How to Start a Cutting From a Japanese Maple Tree

The Japanese maple tree, scientifically known as Acer palmatum, features a graceful, spreading shape and brilliant foliage that, depending on the cultivar, can turn from green in the spring to maroon in the summer to crimson, yellow or bronze in the fall. It grows in U.S. Department of Agriculture plant hardiness zones 5 through 8. The Japanese maple is a colorful and dramatic addition to a rock or Zen garden, and excels as a specimen planting and in borders. Japanese maples can be challenging to propagate, or root from cuttings. But by using good propagation techniques, and choosing the cultivars that root with the least difficulty—among them the Bloodgood, Crimson Queen and Sango kaku—you can increase your odds of success.

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Select a young, vigorous Japanese maple tree from which to take your cutting. Make sure the tree is free of pests and diseases.

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Take the cutting in the spring or early summer, after new wood has slightly hardened. Disinfect the knife or shears in a solution of one part bleach in nine parts water before cutting. According to the Royal Horticultural Society, Japanese maple cuttings should be taken with a "heel"—a tail of bark from the parent tree—still attached at the base of the cutting's stem. The cutting should contain three leaf nodes.

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Pour out enough rooting hormone powder for one application, and dip the basal end, or cut end, into the powder to a depth of 1 inch. Coat the end of the cutting with an even layer about 1/16 of an inch thick. Discard unused powder.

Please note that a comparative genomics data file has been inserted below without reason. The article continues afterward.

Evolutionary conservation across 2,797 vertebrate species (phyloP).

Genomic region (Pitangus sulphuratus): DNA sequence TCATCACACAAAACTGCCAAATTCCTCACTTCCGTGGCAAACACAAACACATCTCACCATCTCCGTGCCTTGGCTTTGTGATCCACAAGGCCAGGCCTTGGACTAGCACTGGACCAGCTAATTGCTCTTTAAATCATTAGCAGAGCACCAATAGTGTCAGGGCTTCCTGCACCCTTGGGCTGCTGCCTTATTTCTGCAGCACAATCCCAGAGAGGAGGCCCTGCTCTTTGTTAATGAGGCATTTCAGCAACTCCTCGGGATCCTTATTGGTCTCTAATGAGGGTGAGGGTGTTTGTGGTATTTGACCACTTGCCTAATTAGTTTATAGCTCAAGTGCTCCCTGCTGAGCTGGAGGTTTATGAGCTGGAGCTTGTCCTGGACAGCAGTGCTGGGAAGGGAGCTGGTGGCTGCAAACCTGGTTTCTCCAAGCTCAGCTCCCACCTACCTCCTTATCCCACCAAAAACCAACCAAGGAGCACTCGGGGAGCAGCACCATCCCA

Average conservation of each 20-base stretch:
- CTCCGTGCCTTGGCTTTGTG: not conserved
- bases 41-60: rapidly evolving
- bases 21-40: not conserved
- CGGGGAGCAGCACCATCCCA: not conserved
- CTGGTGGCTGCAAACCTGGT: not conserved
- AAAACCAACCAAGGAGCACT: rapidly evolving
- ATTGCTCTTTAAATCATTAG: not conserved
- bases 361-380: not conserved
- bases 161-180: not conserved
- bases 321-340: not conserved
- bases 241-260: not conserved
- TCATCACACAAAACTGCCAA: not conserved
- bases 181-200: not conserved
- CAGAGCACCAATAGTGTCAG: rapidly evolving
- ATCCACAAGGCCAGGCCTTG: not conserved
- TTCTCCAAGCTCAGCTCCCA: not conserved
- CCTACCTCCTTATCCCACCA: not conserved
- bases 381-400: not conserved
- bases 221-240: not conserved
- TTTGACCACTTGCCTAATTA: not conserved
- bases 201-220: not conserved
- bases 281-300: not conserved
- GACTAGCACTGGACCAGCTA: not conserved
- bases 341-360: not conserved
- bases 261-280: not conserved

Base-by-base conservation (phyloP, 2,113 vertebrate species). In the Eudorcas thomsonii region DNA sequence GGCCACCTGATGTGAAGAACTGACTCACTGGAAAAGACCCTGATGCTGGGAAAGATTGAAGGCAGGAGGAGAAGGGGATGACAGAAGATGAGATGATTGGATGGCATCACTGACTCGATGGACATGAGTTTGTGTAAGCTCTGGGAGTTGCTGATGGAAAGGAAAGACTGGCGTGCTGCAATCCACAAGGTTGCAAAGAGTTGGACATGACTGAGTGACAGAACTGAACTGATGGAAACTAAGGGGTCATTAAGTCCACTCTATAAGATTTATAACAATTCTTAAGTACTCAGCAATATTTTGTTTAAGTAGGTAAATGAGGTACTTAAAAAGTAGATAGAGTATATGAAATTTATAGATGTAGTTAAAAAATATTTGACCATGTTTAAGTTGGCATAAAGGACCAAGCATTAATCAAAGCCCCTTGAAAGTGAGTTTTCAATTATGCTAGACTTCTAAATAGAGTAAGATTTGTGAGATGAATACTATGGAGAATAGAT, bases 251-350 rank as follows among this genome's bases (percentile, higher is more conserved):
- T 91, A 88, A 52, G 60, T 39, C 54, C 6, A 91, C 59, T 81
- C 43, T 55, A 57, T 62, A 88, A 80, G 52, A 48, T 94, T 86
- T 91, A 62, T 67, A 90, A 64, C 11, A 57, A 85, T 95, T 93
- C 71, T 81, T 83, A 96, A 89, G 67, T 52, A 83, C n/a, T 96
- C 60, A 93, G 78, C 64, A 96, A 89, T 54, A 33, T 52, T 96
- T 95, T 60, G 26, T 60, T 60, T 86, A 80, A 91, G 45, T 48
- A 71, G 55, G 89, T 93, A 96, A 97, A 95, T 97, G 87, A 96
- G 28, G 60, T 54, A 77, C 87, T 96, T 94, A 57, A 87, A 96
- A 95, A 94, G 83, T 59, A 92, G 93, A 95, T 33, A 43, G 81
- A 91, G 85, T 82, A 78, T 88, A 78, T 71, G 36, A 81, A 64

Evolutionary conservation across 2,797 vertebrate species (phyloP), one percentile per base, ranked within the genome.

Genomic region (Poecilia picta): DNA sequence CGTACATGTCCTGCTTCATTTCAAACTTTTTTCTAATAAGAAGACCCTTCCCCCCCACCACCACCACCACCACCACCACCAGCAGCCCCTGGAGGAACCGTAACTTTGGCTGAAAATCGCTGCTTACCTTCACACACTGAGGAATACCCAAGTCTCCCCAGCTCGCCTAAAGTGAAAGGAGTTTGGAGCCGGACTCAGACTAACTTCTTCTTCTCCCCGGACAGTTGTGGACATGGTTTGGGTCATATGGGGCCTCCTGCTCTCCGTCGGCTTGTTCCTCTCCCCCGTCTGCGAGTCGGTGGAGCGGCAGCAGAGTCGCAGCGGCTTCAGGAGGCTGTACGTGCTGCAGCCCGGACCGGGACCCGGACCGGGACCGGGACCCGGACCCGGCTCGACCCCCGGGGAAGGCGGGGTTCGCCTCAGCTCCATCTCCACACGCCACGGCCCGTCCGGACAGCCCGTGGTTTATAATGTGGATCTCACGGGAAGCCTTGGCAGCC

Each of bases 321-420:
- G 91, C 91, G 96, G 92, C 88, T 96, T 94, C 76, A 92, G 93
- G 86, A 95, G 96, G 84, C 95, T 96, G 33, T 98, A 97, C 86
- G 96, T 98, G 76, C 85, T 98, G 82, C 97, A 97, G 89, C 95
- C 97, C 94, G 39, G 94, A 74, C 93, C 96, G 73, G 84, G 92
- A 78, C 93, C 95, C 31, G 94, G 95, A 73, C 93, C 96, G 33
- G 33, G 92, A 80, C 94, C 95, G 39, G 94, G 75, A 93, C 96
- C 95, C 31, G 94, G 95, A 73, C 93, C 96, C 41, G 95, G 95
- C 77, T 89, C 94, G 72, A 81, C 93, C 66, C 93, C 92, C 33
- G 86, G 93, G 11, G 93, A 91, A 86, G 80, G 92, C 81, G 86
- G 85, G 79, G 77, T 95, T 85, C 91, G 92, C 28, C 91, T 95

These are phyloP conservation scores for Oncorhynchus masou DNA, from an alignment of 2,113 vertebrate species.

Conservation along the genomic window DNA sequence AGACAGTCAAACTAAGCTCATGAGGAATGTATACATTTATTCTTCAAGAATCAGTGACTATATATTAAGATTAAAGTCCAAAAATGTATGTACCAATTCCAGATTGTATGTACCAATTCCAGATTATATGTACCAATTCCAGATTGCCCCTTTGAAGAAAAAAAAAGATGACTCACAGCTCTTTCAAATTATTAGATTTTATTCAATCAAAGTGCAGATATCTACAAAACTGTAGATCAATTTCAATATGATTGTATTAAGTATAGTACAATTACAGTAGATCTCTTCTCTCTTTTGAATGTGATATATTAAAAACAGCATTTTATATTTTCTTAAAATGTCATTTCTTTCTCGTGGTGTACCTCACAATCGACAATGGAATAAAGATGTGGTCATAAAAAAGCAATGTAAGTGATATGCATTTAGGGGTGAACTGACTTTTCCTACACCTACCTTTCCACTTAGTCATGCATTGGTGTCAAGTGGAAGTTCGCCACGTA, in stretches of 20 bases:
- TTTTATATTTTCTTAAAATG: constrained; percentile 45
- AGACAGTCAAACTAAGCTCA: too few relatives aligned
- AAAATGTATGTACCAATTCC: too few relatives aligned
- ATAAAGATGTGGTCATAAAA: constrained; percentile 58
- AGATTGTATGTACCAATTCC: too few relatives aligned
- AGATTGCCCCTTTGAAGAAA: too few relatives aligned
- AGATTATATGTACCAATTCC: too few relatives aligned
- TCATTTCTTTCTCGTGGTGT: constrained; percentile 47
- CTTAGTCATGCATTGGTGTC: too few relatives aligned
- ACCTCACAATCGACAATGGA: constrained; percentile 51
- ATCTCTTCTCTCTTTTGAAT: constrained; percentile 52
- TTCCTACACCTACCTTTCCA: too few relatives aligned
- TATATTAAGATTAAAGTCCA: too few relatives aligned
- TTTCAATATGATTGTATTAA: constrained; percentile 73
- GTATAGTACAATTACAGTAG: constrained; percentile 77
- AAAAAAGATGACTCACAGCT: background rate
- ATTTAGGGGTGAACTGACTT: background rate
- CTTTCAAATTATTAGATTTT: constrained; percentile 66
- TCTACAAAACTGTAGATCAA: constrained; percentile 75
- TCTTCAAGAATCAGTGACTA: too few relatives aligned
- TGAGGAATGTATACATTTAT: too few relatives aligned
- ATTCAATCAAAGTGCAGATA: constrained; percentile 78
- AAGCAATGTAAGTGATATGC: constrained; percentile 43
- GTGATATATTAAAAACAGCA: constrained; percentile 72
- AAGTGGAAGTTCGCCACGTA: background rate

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Fill a small clay flowerpot, that has at least one drainage hole in the bottom, with fast-draining potting mix, and use a pencil to make a hole in the middle to avoid disturbing the rooting powder. Insert the cutting in the potting mix so that one set of the leaf nodes is submerged about an inch in the soil.

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Enclose the cutting and pot in a plastic bag to maintain humidity. Set it in bright, indirect light. Open the bag twice a day to ventilate the cutting. Check the soil moisture and mist the plant with water so the cutting doesn't dry out. If the soil feels dry, provide just enough water to keep it moderately moist.

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Check for roots by probing gently around the base of the cutting with a pencil. According to the Sooner Plant Farm website, roots should begin to sprout on the cutting within 14 to 21 days. However, to increase the odds that your cutting survives, wait about a year, still misting your cutting twice daily and watering as needed, before transplanting it to a larger pot.


Carol Sarao

Carol Sarao is an entertainment and lifestyle writer whose articles have appeared in Atlantic City Weekly, The Women's Newspaper of Princeton, and New Millennium Writings. She has interviewed and reviewed many national recording acts, among them Everclear, Live, and Alice Cooper, and received her Master of Fine Arts degree in writing from Warren Wilson College.